Friday, 14 September 2018

Painting Postponed

A couple of weeks ago I had an operation to start reconstruction of my nose following an earlier procedure to remove a skin cancer tumour. I now have a flap of skin connecting my forehead to my lower nose which could be in place for several weeks. This means I can't wear my spectacles, so can't focus close enough to do any painting.

So, I've been using my time to think about rules. I always intended to use Charles Grant's Napoleonic Wargaming rules as serialised in Military Modelling in the early 1970's and subsequently published in book form, but scaled down to 1 inch = 20 yards, 24 figure battalions, 12 figure cavalry units and 1 gun batteries. Some of the original rules relied on having figures mounted singly and units having supernumerary officers to represent Command and Control. Officers =1 point, Colonel =2 points, for a total of 6, which would be reduced as officers became casualties. Grant himself suggests (at least in the book version) that instead you could assess officer casualties in proportion to overall losses. So this is the way I decided to go. With that in mind I've produced a couple of tables which should (hopefully) be the basis for implementing playable Morale rules. The following link should open a pdf from my Google Drive:-

https://drive.google.com/file/d/1QRDYqyAz00rhmwLk7lwEF3lOvtwLsXrt/view?usp=sharing

I've run through a couple of scenarios using these and they seem to work quite well.
I pitted two French battalions in column in an attack on two British units in line.


The right-hand British unit managed to decimate their French opposition, who halted, then broke and ran after getting reduced to 50% strength. The left-hand Brits were less lucky with their dice throws and the French managed to charge home, breaking the line. I repeated the scenario several times, in all cases the columns were repulsed. So, all-in-all, I think the result was reasonably accurate historically, while giving troops in column at least an outside chance of success. The columns would have had a better chance if the lines had been supported by an initial artillery bombardment!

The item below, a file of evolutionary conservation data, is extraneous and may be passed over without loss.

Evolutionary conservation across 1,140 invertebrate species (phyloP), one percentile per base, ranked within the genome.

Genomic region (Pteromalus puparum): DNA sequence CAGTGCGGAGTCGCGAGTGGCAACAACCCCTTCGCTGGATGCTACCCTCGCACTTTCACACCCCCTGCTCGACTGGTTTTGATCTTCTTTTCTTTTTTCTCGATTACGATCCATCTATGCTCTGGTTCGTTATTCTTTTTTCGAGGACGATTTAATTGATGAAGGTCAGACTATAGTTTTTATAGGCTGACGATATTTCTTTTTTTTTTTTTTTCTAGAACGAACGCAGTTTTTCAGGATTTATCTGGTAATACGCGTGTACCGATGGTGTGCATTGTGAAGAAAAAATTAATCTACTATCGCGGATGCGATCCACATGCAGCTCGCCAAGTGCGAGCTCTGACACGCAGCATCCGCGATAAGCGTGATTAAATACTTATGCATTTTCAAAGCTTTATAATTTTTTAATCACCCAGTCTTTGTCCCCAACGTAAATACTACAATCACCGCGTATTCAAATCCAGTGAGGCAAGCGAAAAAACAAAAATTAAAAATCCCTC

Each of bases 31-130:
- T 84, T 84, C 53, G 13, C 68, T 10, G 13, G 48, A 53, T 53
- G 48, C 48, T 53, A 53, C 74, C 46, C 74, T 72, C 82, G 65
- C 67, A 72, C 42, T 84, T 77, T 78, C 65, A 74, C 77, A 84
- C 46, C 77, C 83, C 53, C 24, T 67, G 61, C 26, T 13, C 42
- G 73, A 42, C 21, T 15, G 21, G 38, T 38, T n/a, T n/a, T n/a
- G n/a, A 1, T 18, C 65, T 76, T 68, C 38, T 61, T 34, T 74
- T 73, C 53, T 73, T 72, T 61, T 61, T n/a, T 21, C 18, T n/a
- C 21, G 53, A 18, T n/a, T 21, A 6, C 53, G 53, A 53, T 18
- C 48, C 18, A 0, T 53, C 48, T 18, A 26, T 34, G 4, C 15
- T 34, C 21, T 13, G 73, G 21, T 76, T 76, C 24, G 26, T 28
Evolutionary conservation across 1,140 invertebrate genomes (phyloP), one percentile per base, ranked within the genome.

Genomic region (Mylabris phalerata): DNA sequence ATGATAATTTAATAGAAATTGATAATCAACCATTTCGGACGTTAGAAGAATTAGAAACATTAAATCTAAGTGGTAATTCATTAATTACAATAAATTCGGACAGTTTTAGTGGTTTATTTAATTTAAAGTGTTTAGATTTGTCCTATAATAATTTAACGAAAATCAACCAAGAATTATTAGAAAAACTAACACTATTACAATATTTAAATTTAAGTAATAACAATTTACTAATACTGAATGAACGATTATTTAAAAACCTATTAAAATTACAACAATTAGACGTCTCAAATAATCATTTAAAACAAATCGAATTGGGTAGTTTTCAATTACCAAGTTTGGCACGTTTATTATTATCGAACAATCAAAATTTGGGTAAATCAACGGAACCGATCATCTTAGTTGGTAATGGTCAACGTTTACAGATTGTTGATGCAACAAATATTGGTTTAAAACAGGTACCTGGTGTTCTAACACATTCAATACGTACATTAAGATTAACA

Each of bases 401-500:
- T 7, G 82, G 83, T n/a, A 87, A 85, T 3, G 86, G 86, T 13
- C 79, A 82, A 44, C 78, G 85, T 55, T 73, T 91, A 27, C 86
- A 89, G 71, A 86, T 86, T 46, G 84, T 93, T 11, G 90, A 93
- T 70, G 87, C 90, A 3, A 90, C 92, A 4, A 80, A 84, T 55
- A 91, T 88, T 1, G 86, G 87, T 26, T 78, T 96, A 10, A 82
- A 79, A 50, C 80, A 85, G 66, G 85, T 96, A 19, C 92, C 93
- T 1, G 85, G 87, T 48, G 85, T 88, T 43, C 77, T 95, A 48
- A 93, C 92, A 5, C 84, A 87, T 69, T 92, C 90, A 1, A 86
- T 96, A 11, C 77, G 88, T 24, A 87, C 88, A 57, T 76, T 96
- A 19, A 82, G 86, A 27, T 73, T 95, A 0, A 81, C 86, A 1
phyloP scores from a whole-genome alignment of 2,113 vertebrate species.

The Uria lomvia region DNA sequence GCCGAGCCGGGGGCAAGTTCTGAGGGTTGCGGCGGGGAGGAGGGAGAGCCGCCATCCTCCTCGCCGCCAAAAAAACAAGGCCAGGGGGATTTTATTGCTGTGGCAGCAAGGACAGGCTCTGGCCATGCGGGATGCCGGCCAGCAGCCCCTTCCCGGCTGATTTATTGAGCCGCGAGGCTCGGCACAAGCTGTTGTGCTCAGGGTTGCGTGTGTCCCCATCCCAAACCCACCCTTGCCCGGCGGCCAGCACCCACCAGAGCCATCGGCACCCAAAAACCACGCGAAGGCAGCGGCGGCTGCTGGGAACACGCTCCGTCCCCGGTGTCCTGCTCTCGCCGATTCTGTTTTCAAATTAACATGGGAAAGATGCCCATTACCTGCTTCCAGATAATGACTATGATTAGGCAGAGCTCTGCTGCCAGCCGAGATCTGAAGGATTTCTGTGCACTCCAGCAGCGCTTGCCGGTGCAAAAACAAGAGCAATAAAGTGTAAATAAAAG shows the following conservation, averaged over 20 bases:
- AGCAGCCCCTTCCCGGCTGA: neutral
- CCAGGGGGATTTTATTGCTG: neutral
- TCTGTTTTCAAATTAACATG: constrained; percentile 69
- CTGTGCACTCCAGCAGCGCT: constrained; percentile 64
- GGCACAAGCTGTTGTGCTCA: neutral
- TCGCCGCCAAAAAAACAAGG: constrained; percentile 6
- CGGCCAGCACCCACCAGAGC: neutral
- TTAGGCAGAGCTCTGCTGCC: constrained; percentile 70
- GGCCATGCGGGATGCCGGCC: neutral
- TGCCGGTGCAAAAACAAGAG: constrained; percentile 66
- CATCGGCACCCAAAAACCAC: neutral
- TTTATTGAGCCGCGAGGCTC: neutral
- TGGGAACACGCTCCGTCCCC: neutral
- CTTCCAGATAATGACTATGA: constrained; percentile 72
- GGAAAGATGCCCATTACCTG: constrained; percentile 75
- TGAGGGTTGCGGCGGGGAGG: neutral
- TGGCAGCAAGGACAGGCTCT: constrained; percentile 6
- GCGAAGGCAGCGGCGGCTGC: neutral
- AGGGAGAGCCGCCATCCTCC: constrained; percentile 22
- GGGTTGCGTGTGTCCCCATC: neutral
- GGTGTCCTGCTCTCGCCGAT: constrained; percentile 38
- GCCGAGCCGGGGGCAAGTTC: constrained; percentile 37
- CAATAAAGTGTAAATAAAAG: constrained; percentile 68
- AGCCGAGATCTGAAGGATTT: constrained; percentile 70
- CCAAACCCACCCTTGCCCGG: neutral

Sunday, 26 August 2018

Premier Francais, Part Deux

Here's the first French line infantry I've painted in 40 years!
A mix of Hinton Hunt and Alberken / early Minifigs.





Next up will probably be a battalion of Imperial Guard Grenadiers. Lets face it, it's got to be done.


Saturday, 11 August 2018

First French Finished

First French infantry unit finished, a light infantry battalion, which I'm designating as the 17th Legere, not based on any definitive research, but they have to have a name. I recall from my general reading that the 17th served from Lodi to the 100 days, so that will do for now.





These are Hinton Hunt original castings, apart from the eagle-bearer (Alberken / early Minifigs) and the horn player (not sure of the make, here's a pic before I flocked the base, maybe someone recognises it?)



I've based them in twos and ones so they can be deployed in open or close order, I think this is a good compromise, because although most Napoleonic light infantry were employed tactically the same as line infantry I like to have the option to diverge from historical practice if I so wish.

Sunday, 29 July 2018

First French

Time to get started on some opposition for my British / Allied troops.